Some people were highly dismissive of messages suggesting that Covid-19 has shown us that some things are more important than money. Communicators should be careful not to sugar-coat the impacts of Covid-19 and ignore the real hardships that people are facing. As one survey participant said, it’s “easy to say for rich people that have sufficient enough money to live and care about such things as climate change”.

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After the lockdown? New lessons for building climate change engagement in the UK

Different policy responses

There were differences in perspectives on restrictions, responsibility and trust on Covid-19 and climate change, suggesting that different types of policy responses are required. People were more open to restrictions on their individual freedoms to stop the spread of Covid-19 than they were about the prospect of similar restrictions for climate change. When it came to people’s feelings of personal responsibility and agency, this was higher for the spread of Covid-19 than for actions to mitigate climate change. However, when considering trust in the government this was higher for the effectiveness of actions to limit climate change compared to those in response to Covid-19. These differences indicate that climate messaging should recognise the role that both large institutions and individuals have to play in meeting the UK’s climate targets.

Looking towards COP26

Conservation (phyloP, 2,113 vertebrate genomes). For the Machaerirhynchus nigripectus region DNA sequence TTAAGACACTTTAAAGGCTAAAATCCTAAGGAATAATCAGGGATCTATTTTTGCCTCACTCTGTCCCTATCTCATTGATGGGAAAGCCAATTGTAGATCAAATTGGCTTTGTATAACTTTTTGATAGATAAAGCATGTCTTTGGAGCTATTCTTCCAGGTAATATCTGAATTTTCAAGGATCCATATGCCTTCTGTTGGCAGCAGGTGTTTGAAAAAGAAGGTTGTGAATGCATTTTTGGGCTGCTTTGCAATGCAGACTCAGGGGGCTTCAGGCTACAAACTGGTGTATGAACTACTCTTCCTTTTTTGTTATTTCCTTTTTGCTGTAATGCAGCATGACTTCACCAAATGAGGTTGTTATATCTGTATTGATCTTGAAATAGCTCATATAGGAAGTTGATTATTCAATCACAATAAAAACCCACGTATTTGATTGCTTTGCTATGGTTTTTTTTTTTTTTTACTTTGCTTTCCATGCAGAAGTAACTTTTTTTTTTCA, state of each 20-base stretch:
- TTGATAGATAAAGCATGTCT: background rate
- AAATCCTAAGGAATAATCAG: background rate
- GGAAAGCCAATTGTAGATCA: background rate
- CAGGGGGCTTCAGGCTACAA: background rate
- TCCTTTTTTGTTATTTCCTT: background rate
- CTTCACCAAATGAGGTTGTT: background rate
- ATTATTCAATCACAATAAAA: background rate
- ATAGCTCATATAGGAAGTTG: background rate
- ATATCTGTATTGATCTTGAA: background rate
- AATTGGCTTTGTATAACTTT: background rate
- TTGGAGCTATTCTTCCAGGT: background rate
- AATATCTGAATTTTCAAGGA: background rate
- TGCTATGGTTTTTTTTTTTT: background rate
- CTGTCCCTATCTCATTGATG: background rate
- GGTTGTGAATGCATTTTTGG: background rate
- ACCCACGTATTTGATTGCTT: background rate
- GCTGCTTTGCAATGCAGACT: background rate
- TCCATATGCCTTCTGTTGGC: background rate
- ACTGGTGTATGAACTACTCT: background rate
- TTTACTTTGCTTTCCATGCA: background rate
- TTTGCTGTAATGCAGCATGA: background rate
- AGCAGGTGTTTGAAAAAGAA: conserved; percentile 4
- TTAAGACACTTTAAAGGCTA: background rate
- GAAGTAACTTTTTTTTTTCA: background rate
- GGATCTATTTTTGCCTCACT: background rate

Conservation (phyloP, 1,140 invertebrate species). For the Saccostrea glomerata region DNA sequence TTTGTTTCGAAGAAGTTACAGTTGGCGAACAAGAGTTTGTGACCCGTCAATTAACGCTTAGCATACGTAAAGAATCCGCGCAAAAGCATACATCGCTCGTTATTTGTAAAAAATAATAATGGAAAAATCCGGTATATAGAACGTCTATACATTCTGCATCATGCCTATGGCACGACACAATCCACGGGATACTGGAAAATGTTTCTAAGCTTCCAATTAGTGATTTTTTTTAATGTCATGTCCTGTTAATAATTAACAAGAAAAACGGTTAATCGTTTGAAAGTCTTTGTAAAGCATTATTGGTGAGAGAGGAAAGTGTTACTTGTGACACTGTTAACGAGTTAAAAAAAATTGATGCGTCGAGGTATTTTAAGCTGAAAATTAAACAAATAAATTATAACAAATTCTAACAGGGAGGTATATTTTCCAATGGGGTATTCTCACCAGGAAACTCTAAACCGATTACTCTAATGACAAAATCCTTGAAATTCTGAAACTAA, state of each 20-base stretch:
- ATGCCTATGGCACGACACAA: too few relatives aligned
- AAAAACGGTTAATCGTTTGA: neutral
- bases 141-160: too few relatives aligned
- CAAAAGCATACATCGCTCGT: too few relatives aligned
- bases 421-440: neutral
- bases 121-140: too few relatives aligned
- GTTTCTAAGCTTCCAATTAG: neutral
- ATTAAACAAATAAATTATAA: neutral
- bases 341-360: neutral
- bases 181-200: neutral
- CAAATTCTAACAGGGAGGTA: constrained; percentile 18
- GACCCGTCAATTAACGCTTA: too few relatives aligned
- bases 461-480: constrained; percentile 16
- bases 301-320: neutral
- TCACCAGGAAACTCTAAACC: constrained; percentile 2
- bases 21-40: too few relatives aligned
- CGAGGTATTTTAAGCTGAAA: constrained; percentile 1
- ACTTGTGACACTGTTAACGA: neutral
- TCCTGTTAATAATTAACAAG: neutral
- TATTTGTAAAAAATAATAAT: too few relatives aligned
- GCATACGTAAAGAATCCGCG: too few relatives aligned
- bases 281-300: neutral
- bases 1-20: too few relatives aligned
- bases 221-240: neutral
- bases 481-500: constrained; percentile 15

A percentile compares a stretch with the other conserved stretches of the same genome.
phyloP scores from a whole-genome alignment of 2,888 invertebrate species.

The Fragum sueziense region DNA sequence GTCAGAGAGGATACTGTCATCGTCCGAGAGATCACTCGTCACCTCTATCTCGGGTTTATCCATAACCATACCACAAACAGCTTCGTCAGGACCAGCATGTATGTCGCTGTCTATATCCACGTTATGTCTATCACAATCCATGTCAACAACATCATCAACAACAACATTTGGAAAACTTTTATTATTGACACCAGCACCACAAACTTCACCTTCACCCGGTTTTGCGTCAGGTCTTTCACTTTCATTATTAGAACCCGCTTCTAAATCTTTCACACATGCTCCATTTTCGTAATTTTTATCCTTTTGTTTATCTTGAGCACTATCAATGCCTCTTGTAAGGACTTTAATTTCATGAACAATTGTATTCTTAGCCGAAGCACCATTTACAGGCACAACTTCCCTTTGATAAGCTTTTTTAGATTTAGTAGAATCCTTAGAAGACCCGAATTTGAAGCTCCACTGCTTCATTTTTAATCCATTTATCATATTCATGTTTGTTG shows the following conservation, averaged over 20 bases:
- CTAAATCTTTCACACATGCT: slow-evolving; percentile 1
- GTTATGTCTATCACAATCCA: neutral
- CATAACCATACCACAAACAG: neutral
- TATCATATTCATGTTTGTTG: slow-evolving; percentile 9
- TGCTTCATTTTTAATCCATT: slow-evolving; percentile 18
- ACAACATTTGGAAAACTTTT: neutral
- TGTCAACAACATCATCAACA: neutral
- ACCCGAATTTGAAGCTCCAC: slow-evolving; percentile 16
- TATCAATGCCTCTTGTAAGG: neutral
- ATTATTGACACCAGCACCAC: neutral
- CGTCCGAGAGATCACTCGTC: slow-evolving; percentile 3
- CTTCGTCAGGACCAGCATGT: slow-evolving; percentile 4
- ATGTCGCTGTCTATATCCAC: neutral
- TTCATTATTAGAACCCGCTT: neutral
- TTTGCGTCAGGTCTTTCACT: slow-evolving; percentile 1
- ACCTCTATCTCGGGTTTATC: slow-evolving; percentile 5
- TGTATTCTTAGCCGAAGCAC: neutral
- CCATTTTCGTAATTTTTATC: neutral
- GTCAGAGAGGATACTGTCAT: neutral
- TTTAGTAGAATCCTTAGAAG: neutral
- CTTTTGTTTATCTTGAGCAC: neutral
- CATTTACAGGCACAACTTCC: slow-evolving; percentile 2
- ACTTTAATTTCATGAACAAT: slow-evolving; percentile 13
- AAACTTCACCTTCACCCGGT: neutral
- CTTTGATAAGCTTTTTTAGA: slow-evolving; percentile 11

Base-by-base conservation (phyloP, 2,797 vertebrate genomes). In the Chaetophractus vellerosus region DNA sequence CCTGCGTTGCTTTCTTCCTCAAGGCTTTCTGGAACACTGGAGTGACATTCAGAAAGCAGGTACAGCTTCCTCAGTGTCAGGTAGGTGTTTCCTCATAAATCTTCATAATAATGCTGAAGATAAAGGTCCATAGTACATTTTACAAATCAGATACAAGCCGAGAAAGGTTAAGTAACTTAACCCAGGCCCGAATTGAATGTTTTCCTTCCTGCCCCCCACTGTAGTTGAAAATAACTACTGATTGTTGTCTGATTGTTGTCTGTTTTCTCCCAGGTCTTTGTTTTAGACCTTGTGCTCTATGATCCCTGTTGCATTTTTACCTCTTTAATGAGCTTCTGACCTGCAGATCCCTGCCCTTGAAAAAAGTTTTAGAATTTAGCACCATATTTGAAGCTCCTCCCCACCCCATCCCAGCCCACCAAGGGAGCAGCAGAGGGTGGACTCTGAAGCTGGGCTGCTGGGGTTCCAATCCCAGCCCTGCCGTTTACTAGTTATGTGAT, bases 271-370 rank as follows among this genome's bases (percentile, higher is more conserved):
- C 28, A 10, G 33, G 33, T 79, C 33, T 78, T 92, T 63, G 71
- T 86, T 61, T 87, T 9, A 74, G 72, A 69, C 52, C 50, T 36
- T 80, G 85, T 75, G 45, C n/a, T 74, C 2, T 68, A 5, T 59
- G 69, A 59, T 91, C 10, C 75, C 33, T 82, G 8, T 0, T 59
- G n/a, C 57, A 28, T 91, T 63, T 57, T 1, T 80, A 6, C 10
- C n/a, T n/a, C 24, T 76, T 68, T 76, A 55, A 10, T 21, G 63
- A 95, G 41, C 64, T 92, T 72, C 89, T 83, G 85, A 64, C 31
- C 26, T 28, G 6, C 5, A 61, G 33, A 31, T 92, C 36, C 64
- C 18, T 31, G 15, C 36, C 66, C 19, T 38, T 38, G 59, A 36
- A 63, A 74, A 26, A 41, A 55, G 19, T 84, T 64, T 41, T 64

In a year when the UK is hosting COP26, there is an opportunity to show the UK working as part of global efforts to protect our common future. People have been front and centre of the Covid-19 story in a way that hasn’t been the case with climate change. This research shows the potential that humanising the climate policy narrative may have for building a sense of agency, by telling a story people can see themselves in, as part of a globally connected and interdependent world.

 

Climate Outreach have produced a set of eight recommendations which can help to frame arguments and align messaging in a way that is most likely to engage people in the UK on climate change in the current context. It is through understanding the narratives that unite and divide us that we can most effectively communicate with and engage people on climate change.

By Briony Latter

Briony is currently working as a Research Assistant at Climate Outreach as part of her PhD at the Centre for Climate Change and Social Transformations. Briony holds an MA in Climate Change: History, Culture, Society where she researched climate change communication and engagement with the older generation in England.

She has a background in the creative industry, having worked as a retoucher and photographer after completing a BA in Photography & Video and an Art & Design foundation course. Briony also worked in communications and is currently a communications volunteer at Hope for the Future and Friends of the Earth Cymru. Outside of work Briony can usually be found hiking, running (sometimes on the fells), reading or baking. She is currently learning Swedish.